Baseball in Wartime

Baseball's Greatest Sacrifice

Click here for details

Dick Adams


Date and Place of Birth: April 8, 1920 Tuolumne, California

Baseball Experience: Major League
Position: First Base
Rank: Staff Sergeant
Military Unit: USAAF

Area Served: United States

Major League Stats: Dick Adams on Baseball-Almanac


Dick AdamsRichard L “Dick” Adams was born on April 8, 1920 in Tuolumne, California. He came from a musical family and his father wanted him to be a classical musician - although he preferred jazz.


But instead, he signed a professional baseball contract for  Cincinnati Reds along with his brother Bobby and was assigned to the Ogden Reds in the Class C Pioneer League in 1939. In 1940 he played with Tucson Cowboys and the Albuquerque Cardinal, in the Class D Arizona-Texas League.


"In 1941," Dick Adams told baseball historian Bill Swank on July 20, 2007. "I batted .318 for the Fresno Cardinals in the California League and got promoted to Sacramento at the end of the season. I knew I was getting drafted. A friend of mine at Moffet Field [California)] called me and said I should join the Army Air Corps. Because I'd be in the band, I didn't have to go through basic training... no KP... no guard duty. I was assigned to the Santa Ana (California) Air Base and we played for all the dances - enlisted, cadets, officers and the USO shows when they'd come from Hollywood.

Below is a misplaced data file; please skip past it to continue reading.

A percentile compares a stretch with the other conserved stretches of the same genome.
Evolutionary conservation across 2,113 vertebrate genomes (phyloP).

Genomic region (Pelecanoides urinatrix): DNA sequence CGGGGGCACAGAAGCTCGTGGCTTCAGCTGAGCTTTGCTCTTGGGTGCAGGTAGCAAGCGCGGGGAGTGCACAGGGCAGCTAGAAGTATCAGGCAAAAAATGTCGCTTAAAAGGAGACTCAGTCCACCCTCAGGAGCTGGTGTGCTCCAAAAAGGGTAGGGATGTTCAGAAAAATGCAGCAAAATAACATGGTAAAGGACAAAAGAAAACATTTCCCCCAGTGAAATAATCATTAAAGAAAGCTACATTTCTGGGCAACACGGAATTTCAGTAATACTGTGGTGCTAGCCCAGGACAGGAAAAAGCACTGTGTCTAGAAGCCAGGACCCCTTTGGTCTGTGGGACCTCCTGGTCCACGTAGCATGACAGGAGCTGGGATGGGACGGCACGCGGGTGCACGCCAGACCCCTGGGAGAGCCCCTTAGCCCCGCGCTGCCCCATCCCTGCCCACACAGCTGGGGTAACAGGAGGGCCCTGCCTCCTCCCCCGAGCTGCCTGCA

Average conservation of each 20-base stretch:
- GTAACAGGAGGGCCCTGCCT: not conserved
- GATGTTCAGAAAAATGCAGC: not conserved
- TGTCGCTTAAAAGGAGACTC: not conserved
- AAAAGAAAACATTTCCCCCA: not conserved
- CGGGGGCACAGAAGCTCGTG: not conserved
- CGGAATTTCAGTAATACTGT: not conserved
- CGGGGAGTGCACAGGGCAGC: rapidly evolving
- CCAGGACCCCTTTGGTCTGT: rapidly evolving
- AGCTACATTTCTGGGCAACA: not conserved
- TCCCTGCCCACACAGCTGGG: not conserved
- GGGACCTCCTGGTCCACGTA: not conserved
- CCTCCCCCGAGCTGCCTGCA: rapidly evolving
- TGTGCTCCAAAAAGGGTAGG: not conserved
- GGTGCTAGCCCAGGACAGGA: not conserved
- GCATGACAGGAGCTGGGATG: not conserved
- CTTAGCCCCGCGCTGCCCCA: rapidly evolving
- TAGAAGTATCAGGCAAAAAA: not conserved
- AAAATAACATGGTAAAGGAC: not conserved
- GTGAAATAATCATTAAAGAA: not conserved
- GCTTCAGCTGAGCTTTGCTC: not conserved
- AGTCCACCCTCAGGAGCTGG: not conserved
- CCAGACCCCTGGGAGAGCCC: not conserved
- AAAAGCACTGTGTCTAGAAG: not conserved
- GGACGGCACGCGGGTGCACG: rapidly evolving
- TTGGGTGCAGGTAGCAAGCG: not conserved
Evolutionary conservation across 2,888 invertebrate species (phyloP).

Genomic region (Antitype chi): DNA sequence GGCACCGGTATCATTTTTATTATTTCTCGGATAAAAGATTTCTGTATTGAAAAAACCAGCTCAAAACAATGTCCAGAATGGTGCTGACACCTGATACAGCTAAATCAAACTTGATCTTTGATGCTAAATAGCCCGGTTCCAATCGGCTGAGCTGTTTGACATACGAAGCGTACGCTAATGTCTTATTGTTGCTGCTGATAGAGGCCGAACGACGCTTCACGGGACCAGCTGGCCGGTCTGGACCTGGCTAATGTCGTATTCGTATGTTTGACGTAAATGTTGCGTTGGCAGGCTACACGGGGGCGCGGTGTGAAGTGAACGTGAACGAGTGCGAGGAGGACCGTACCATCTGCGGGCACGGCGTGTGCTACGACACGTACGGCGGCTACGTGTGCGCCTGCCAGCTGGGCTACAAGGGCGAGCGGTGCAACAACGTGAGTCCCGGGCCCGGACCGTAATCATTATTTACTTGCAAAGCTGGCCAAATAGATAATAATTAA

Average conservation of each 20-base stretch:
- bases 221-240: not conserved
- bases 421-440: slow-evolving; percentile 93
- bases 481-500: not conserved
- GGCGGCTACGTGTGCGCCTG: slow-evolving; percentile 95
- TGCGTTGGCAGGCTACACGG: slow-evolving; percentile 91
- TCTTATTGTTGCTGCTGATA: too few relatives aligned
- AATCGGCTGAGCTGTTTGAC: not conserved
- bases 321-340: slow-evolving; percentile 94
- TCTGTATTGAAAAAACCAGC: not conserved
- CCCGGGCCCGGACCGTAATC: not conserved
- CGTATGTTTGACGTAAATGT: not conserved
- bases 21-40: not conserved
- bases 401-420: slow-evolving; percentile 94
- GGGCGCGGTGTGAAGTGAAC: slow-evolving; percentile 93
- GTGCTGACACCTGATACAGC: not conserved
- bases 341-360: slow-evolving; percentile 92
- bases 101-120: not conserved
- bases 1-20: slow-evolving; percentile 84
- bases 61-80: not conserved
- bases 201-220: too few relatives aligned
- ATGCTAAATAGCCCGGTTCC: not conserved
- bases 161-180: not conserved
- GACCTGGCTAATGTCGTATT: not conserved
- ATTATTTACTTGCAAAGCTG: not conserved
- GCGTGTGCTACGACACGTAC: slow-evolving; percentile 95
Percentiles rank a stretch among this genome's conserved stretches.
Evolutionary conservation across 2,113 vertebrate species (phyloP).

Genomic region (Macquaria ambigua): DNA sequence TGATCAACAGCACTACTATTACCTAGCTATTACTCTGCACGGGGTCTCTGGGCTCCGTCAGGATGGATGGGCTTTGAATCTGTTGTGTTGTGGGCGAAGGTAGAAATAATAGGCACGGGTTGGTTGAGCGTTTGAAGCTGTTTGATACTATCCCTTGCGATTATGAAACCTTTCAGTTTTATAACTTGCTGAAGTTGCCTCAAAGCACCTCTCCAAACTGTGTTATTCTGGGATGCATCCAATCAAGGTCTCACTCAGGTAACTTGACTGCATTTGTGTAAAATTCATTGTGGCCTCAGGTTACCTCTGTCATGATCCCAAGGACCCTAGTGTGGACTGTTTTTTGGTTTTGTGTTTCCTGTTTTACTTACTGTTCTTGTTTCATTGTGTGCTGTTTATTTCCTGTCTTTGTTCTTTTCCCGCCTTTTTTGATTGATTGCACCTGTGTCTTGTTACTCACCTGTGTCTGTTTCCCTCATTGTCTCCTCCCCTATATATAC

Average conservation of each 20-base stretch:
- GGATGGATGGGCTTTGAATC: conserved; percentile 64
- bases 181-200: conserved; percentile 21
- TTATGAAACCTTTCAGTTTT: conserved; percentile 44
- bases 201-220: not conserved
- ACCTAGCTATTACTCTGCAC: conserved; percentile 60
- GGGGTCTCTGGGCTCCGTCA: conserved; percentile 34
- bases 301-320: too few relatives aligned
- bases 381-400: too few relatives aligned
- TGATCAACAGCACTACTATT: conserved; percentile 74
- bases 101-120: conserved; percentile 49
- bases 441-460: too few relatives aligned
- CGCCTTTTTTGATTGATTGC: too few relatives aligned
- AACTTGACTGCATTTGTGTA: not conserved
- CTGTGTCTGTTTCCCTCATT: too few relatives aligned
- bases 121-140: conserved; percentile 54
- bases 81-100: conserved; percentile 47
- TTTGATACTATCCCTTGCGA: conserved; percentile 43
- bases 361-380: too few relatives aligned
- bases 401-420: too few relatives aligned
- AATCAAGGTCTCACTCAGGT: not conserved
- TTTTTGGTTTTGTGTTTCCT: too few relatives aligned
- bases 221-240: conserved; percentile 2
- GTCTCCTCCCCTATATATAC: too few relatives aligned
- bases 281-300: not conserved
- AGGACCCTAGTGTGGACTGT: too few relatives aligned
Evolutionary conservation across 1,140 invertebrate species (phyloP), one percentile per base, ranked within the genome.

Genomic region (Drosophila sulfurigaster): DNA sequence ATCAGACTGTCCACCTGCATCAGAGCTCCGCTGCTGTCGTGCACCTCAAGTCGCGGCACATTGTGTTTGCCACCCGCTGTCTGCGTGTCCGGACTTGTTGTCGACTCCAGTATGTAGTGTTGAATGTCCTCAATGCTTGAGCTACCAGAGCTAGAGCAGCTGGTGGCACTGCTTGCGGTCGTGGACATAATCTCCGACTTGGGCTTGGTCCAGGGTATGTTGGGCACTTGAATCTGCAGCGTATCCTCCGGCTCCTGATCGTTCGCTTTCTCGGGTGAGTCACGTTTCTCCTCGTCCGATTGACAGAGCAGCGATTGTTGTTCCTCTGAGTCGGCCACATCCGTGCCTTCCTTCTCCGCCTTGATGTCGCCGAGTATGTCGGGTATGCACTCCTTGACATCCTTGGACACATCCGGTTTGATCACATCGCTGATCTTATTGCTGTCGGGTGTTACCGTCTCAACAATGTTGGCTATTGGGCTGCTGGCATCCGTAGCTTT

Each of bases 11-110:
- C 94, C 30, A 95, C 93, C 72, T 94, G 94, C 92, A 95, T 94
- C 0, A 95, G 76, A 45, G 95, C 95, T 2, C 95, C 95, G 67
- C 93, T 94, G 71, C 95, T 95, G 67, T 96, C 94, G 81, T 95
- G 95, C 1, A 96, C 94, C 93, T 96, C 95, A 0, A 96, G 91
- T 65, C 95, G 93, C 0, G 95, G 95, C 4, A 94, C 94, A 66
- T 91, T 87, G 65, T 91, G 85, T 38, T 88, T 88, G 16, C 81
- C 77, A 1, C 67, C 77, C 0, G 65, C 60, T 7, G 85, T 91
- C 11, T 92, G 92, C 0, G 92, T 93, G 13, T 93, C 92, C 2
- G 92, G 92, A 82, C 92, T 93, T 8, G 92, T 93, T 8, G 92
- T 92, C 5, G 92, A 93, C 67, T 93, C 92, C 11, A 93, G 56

"They didn't have a baseball team when I first got there. The guy who was the CO of the enlisted men at the base liked sports and knew I'd been a ballplayer. Actually we had a great football team. Can you believe it? The band had the best football team on the base and we won the championship. That made everybody mad. I was the quarterback and my brothers, Bobby and Wes, were the ends. They even picked an all-star team to play us and we beat 'em three straight.
"When they started the baseball team, we had guys like Jack Jacobs who'd been an All-American football player at Oklahoma and Merle Hapes who played football for the New York Giants and got caught up in gambling accusations. Joe DiMaggio came in 1943. He was assigned to the base as a PE instructor to lead calisthenics. He learned to play handball and became a helluva handball player. I was a good handball player and he got to where he could beat me 50-50. He had those catlike moves and I could move like a cat then, too. [laughter]
"We won a lot of games when Joe was on the team. He was always a nice guy, just a quiet person. My nickname was "Rowdy Richard," because I was so quiet. We only talked during PE and on the ball field. Joe stuck by himself. He spent every weekend in Hollywood. You remember there was rationing during the war, but Joe always had all the gas and tires he needed.
"Was he cheap? No cheaper than any other ballplayer. We'd wait in hotel lobbies for a guy to put his newspaper down and then we'd take it. Newspapers cost a nickel back then and ballplayers didn't like to spend money. Four of us went to a restaurant in Boston once and we all left a quarter tip. A quarter was a lot of money back then. Afterward, the waiter followed us out to the street and said, 'You need this more than I do.' He was insulted by our tip. [laughter]